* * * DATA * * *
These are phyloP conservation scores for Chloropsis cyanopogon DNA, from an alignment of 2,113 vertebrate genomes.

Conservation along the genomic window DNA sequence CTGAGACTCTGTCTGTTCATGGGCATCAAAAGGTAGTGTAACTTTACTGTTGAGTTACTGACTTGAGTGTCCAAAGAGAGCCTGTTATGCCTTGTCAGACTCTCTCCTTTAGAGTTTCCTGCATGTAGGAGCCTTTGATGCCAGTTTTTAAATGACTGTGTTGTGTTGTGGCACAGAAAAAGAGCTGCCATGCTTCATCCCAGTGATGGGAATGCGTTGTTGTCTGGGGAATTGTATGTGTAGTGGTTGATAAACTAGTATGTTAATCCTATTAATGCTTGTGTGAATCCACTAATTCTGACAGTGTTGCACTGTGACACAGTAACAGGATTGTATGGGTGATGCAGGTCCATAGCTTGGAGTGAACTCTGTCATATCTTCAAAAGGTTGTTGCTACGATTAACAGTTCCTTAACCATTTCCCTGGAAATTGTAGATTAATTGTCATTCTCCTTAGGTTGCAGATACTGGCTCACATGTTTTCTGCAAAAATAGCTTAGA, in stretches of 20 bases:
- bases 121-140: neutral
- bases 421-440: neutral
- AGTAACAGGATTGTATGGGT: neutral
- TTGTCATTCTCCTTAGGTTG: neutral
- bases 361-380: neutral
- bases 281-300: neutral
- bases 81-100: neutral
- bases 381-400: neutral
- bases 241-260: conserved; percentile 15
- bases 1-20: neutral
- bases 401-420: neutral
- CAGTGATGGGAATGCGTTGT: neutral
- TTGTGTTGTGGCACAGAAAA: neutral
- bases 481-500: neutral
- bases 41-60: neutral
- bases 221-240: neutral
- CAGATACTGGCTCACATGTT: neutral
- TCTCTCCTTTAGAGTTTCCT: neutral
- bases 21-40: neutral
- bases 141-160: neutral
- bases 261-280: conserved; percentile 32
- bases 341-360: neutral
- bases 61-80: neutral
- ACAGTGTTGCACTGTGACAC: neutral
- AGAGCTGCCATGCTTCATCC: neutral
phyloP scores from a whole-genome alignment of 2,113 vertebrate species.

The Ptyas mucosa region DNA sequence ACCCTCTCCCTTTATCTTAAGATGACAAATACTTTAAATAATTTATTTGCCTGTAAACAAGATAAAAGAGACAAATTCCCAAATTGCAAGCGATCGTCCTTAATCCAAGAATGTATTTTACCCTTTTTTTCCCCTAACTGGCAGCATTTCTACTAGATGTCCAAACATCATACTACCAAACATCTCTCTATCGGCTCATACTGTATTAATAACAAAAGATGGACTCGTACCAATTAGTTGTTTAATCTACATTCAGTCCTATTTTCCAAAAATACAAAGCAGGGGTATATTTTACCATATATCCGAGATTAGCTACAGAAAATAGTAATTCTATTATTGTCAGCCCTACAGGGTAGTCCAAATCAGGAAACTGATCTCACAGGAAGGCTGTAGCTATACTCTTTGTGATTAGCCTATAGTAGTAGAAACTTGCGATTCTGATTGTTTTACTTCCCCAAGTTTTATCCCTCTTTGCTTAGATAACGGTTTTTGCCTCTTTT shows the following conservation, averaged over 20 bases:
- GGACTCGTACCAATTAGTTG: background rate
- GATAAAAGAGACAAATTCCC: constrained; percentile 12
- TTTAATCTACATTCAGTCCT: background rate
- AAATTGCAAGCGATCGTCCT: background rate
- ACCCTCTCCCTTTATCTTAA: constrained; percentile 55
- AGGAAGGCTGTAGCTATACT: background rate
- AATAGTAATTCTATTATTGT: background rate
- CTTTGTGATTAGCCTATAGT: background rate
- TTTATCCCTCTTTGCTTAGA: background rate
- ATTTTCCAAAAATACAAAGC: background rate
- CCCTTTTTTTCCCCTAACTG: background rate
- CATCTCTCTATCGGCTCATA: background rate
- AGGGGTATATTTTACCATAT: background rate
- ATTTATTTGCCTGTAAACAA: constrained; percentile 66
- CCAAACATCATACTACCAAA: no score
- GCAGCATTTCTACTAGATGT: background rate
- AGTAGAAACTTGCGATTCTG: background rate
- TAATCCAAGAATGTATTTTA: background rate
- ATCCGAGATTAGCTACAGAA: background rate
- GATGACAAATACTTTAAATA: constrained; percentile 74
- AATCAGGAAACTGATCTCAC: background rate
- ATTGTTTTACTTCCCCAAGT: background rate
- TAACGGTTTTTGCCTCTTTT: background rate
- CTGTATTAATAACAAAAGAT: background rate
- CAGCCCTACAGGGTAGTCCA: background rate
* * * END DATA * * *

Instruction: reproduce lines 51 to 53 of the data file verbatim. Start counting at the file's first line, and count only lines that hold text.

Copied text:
- ATTGTTTTACTTCCCCAAGT: background rate
- TAACGGTTTTTGCCTCTTTT: background rate
- CTGTATTAATAACAAAAGAT: background rate